The city of Robinson is set to spend $1.2 million addressing drainage and street problems on several of its roads, part of a master plan for maintenance and repairs.
The city council agreed Tuesday to bid out projects for Hillview Drive, McLendon Drive, Lou Drive, Beard Avenue and Bunker Drive.
The estimated cost is higher than initially anticipated. A survey of the project area uncovered additional issues related to right of way and drainage, said Clark Gauer, Walker Partners client manager. Robinson has worked with Walker Partners to create a comprehensive street program for maintenance and repairs on the city’s 80.1 miles of roads.
The project was also delayed as city staff waited on utility relocations by Atmos, AT&T and Oncor. About the time of their work was starting, the companies diverted resources to the coast to rebuild systems destroyed by hurricanes, City Manager Craig Lemin said.
“We’ve been working on this for quite some time,” Lemin said. “There’s significantly more drainage work than we anticipated, and that’s pushing the cost of the program up.”
Work on the five streets, including the utility work already done, will cost more than $1.76 million. Original cost estimates were for $858,500.
Hillview Drive runs along the eastern edge of its right of way, which left no space for drainage improvements. The entire street will be shifted west to the center of its right of way to allow for adequate drainage on both sides, Gauer said.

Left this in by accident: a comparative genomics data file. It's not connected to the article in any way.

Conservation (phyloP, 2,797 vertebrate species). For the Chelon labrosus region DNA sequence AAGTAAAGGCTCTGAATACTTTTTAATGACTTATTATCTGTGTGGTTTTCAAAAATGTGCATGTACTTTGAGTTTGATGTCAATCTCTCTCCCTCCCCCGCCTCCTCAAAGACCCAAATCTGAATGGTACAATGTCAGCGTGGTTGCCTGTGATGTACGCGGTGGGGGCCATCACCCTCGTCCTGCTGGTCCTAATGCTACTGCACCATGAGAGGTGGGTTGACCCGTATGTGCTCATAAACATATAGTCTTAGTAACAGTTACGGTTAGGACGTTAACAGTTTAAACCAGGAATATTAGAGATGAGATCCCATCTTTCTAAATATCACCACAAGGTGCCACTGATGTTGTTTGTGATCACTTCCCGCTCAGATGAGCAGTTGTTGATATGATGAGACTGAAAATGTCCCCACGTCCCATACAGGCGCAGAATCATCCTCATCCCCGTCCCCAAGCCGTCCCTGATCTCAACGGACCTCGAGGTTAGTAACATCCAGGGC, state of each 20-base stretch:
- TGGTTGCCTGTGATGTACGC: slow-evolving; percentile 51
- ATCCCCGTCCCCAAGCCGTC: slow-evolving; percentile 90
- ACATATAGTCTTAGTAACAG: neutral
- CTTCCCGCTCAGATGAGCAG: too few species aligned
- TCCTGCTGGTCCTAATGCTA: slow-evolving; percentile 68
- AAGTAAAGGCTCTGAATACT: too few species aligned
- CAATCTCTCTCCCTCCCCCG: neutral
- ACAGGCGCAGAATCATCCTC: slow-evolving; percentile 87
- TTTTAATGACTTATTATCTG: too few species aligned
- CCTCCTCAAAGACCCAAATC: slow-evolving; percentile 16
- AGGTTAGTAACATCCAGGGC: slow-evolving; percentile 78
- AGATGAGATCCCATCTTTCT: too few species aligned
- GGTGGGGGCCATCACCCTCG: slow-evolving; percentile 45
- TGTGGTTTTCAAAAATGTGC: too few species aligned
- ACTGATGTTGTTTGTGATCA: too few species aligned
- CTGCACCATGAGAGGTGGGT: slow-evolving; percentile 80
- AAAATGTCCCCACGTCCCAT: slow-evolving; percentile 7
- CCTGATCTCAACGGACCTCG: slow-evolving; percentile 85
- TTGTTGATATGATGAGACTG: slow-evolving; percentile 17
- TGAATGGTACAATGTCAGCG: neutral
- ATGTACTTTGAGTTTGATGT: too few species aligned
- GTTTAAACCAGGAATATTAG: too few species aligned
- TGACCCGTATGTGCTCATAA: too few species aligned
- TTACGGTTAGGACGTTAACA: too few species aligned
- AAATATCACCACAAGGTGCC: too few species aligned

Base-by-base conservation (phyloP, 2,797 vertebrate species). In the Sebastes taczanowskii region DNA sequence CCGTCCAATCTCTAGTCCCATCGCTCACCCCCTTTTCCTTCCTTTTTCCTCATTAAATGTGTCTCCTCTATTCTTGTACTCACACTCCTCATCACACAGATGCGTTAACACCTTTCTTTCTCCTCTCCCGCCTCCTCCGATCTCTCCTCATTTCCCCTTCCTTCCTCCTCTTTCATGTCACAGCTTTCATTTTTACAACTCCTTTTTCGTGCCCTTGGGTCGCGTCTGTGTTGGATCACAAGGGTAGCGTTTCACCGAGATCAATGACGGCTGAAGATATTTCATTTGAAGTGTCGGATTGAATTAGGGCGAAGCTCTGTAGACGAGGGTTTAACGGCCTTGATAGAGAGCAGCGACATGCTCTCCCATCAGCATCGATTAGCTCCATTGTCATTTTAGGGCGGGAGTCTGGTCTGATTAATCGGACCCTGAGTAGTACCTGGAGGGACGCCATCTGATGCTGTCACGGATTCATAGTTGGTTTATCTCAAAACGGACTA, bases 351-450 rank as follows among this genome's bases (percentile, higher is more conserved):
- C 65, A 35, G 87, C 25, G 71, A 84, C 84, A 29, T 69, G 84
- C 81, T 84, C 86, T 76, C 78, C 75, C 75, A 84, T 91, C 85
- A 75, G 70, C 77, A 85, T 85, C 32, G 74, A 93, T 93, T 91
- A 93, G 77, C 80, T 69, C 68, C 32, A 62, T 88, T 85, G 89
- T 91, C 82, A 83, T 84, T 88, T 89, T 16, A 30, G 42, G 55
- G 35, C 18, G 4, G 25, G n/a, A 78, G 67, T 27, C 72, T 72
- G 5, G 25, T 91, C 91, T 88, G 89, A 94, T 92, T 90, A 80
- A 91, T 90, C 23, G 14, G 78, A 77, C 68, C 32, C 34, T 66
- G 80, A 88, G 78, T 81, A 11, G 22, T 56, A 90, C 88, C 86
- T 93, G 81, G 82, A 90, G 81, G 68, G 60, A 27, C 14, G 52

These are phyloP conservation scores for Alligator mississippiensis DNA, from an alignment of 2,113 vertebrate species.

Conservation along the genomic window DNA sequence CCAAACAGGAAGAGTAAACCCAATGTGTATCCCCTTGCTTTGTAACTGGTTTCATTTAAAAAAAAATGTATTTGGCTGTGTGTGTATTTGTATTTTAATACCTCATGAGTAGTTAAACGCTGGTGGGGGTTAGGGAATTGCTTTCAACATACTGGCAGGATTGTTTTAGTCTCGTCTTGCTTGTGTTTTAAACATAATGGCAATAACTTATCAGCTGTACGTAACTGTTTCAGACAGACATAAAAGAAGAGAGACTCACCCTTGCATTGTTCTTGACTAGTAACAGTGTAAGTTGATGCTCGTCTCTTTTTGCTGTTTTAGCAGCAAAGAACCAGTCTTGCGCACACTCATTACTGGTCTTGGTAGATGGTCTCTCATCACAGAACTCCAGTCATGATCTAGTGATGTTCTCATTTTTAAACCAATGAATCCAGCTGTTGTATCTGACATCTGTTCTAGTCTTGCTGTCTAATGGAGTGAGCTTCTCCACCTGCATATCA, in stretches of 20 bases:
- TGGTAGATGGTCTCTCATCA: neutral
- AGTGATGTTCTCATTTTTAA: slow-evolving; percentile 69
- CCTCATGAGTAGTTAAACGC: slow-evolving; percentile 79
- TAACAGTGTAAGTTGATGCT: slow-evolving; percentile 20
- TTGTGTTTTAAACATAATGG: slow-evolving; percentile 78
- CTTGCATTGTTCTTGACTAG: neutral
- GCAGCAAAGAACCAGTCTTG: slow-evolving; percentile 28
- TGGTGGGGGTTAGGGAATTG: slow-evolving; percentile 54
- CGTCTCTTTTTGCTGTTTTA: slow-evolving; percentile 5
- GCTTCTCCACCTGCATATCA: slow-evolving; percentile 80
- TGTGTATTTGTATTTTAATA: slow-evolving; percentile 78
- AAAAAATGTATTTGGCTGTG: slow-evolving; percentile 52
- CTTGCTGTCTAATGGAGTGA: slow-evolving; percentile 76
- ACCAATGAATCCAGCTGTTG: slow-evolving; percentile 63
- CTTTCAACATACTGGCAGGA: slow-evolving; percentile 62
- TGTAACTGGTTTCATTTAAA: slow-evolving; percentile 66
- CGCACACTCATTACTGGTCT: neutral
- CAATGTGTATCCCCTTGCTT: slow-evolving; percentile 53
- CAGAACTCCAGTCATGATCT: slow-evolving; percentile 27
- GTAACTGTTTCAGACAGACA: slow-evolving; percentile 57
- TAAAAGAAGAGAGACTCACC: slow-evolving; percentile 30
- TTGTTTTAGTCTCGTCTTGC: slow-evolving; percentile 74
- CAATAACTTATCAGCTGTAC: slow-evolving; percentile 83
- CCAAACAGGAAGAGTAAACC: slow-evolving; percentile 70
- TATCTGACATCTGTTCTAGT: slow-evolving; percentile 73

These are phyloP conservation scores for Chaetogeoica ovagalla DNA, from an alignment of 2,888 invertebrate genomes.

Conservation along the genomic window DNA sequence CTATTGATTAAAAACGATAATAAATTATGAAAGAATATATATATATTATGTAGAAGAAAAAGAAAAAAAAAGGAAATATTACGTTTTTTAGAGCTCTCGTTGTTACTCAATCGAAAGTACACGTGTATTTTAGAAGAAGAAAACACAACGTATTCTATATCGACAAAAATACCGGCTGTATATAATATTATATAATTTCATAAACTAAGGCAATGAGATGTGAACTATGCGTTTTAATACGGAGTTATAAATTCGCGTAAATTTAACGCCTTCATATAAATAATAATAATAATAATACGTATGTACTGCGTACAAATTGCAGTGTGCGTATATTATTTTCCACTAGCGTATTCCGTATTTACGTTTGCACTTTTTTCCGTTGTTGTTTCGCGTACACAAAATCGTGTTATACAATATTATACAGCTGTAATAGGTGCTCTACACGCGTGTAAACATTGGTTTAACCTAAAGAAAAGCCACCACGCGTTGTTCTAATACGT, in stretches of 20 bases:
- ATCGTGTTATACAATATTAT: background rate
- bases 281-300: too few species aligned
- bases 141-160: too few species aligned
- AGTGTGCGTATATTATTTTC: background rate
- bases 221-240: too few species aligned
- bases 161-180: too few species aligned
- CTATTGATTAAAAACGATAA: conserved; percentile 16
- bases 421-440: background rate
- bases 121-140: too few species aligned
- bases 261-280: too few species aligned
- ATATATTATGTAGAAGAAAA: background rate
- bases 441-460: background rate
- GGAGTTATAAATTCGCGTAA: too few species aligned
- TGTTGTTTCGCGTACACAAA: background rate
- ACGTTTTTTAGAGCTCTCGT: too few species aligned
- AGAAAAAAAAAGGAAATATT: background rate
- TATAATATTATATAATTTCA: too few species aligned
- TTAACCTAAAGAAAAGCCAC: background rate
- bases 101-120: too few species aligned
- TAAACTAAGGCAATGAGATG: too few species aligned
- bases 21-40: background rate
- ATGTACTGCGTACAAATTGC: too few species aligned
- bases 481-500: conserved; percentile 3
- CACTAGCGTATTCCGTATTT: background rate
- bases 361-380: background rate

Along McLendon Drive, multiple residential driveways do not allow water to drain properly, which leads to standing water on the street and quicker deterioration, he said. The street improvements must be done right or existing problems will persist and new problems will arise, Gauer said.
“I think it was mentioned at one council meeting before, that when one of you sister cities did a job earlier this year, at the conclusion of that project, rain came and water was standing everywhere, and residents did not look at that kindly,” Gauer said. “We did not want to put us in that same predicament where we reclaimed a road but still had standing water.”
Lemin said the projects going out for bid will handle routine storms.
“This won’t handle multiple inches of rain in a short time period,” he said. “The real bad storm, we’d need a whole lot more zeros after the numbers to put in something to handle the big storms.”
Street work done in past years was not done to allow for proper drainage, so multiple roads have had gravel wash away, defeating the original work, Lemin said.